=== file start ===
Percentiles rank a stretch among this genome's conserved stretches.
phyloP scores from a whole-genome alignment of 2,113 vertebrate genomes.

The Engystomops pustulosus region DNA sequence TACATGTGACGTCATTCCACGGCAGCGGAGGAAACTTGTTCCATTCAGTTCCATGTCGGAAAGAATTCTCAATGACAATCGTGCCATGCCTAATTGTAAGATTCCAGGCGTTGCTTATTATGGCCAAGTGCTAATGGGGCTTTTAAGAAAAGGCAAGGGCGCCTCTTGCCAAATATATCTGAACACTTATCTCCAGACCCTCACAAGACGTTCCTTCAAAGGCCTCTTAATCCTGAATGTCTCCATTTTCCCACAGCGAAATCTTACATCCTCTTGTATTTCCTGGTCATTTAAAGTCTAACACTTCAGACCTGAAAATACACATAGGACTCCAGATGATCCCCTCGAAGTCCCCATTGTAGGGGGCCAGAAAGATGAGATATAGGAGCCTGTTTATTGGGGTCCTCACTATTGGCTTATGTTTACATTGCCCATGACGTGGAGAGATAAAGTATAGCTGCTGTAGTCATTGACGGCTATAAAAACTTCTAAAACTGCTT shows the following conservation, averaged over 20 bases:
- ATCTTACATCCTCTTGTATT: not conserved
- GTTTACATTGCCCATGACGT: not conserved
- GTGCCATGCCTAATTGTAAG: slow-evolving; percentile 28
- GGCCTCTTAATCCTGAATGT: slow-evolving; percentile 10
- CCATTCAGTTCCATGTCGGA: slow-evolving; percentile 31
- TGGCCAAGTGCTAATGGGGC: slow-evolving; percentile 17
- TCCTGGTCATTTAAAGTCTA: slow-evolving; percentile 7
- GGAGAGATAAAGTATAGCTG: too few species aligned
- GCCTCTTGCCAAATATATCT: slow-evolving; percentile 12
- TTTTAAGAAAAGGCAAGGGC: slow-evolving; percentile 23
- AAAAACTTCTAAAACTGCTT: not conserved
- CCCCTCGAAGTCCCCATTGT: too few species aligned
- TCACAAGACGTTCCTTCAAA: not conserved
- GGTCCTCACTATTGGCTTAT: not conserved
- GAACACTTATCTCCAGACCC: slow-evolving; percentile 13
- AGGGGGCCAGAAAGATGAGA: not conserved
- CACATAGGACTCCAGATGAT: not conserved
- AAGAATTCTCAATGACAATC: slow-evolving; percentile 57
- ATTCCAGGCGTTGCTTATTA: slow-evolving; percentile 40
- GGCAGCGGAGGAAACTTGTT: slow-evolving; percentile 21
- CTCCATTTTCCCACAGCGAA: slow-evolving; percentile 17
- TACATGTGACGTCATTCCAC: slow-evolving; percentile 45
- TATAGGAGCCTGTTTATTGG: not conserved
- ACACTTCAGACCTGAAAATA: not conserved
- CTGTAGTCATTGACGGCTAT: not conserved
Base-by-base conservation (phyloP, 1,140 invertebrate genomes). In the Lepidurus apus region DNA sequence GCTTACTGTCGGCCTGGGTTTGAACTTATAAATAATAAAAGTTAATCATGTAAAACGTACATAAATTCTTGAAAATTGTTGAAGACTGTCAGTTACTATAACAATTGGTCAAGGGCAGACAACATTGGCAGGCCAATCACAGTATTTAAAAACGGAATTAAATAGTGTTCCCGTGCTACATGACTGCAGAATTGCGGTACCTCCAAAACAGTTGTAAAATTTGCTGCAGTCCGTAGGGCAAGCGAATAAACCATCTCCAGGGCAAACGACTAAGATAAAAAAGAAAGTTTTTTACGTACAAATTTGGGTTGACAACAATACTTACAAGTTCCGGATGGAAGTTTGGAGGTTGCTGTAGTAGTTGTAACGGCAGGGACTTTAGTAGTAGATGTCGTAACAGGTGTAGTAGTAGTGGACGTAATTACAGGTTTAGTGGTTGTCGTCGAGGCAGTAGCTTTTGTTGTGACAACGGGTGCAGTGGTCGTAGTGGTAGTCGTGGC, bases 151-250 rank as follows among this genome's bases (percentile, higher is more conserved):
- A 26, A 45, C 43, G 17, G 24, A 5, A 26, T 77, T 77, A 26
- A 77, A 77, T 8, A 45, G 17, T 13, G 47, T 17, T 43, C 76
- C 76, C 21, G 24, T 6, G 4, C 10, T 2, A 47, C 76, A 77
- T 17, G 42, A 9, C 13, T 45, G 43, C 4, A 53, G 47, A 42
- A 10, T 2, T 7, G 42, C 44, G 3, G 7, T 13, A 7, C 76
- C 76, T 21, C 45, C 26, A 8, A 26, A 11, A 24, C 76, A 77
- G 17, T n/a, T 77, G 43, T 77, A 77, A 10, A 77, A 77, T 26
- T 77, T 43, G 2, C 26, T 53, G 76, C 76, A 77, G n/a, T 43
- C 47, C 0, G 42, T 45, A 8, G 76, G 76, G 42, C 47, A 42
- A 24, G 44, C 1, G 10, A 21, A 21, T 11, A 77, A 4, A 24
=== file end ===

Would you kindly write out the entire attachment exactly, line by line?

Percentiles rank a stretch among this genome's conserved stretches.
phyloP scores from a whole-genome alignment of 2,113 vertebrate genomes.

The Engystomops pustulosus region DNA sequence TACATGTGACGTCATTCCACGGCAGCGGAGGAAACTTGTTCCATTCAGTTCCATGTCGGAAAGAATTCTCAATGACAATCGTGCCATGCCTAATTGTAAGATTCCAGGCGTTGCTTATTATGGCCAAGTGCTAATGGGGCTTTTAAGAAAAGGCAAGGGCGCCTCTTGCCAAATATATCTGAACACTTATCTCCAGACCCTCACAAGACGTTCCTTCAAAGGCCTCTTAATCCTGAATGTCTCCATTTTCCCACAGCGAAATCTTACATCCTCTTGTATTTCCTGGTCATTTAAAGTCTAACACTTCAGACCTGAAAATACACATAGGACTCCAGATGATCCCCTCGAAGTCCCCATTGTAGGGGGCCAGAAAGATGAGATATAGGAGCCTGTTTATTGGGGTCCTCACTATTGGCTTATGTTTACATTGCCCATGACGTGGAGAGATAAAGTATAGCTGCTGTAGTCATTGACGGCTATAAAAACTTCTAAAACTGCTT shows the following conservation, averaged over 20 bases:
- ATCTTACATCCTCTTGTATT: not conserved
- GTTTACATTGCCCATGACGT: not conserved
- GTGCCATGCCTAATTGTAAG: slow-evolving; percentile 28
- GGCCTCTTAATCCTGAATGT: slow-evolving; percentile 10
- CCATTCAGTTCCATGTCGGA: slow-evolving; percentile 31
- TGGCCAAGTGCTAATGGGGC: slow-evolving; percentile 17
- TCCTGGTCATTTAAAGTCTA: slow-evolving; percentile 7
- GGAGAGATAAAGTATAGCTG: too few species aligned
- GCCTCTTGCCAAATATATCT: slow-evolving; percentile 12
- TTTTAAGAAAAGGCAAGGGC: slow-evolving; percentile 23
- AAAAACTTCTAAAACTGCTT: not conserved
- CCCCTCGAAGTCCCCATTGT: too few species aligned
- TCACAAGACGTTCCTTCAAA: not conserved
- GGTCCTCACTATTGGCTTAT: not conserved
- GAACACTTATCTCCAGACCC: slow-evolving; percentile 13
- AGGGGGCCAGAAAGATGAGA: not conserved
- CACATAGGACTCCAGATGAT: not conserved
- AAGAATTCTCAATGACAATC: slow-evolving; percentile 57
- ATTCCAGGCGTTGCTTATTA: slow-evolving; percentile 40
- GGCAGCGGAGGAAACTTGTT: slow-evolving; percentile 21
- CTCCATTTTCCCACAGCGAA: slow-evolving; percentile 17
- TACATGTGACGTCATTCCAC: slow-evolving; percentile 45
- TATAGGAGCCTGTTTATTGG: not conserved
- ACACTTCAGACCTGAAAATA: not conserved
- CTGTAGTCATTGACGGCTAT: not conserved
Base-by-base conservation (phyloP, 1,140 invertebrate genomes). In the Lepidurus apus region DNA sequence GCTTACTGTCGGCCTGGGTTTGAACTTATAAATAATAAAAGTTAATCATGTAAAACGTACATAAATTCTTGAAAATTGTTGAAGACTGTCAGTTACTATAACAATTGGTCAAGGGCAGACAACATTGGCAGGCCAATCACAGTATTTAAAAACGGAATTAAATAGTGTTCCCGTGCTACATGACTGCAGAATTGCGGTACCTCCAAAACAGTTGTAAAATTTGCTGCAGTCCGTAGGGCAAGCGAATAAACCATCTCCAGGGCAAACGACTAAGATAAAAAAGAAAGTTTTTTACGTACAAATTTGGGTTGACAACAATACTTACAAGTTCCGGATGGAAGTTTGGAGGTTGCTGTAGTAGTTGTAACGGCAGGGACTTTAGTAGTAGATGTCGTAACAGGTGTAGTAGTAGTGGACGTAATTACAGGTTTAGTGGTTGTCGTCGAGGCAGTAGCTTTTGTTGTGACAACGGGTGCAGTGGTCGTAGTGGTAGTCGTGGC, bases 151-250 rank as follows among this genome's bases (percentile, higher is more conserved):
- A 26, A 45, C 43, G 17, G 24, A 5, A 26, T 77, T 77, A 26
- A 77, A 77, T 8, A 45, G 17, T 13, G 47, T 17, T 43, C 76
- C 76, C 21, G 24, T 6, G 4, C 10, T 2, A 47, C 76, A 77
- T 17, G 42, A 9, C 13, T 45, G 43, C 4, A 53, G 47, A 42
- A 10, T 2, T 7, G 42, C 44, G 3, G 7, T 13, A 7, C 76
- C 76, T 21, C 45, C 26, A 8, A 26, A 11, A 24, C 76, A 77
- G 17, T n/a, T 77, G 43, T 77, A 77, A 10, A 77, A 77, T 26
- T 77, T 43, G 2, C 26, T 53, G 76, C 76, A 77, G n/a, T 43
- C 47, C 0, G 42, T 45, A 8, G 76, G 76, G 42, C 47, A 42
- A 24, G 44, C 1, G 10, A 21, A 21, T 11, A 77, A 4, A 24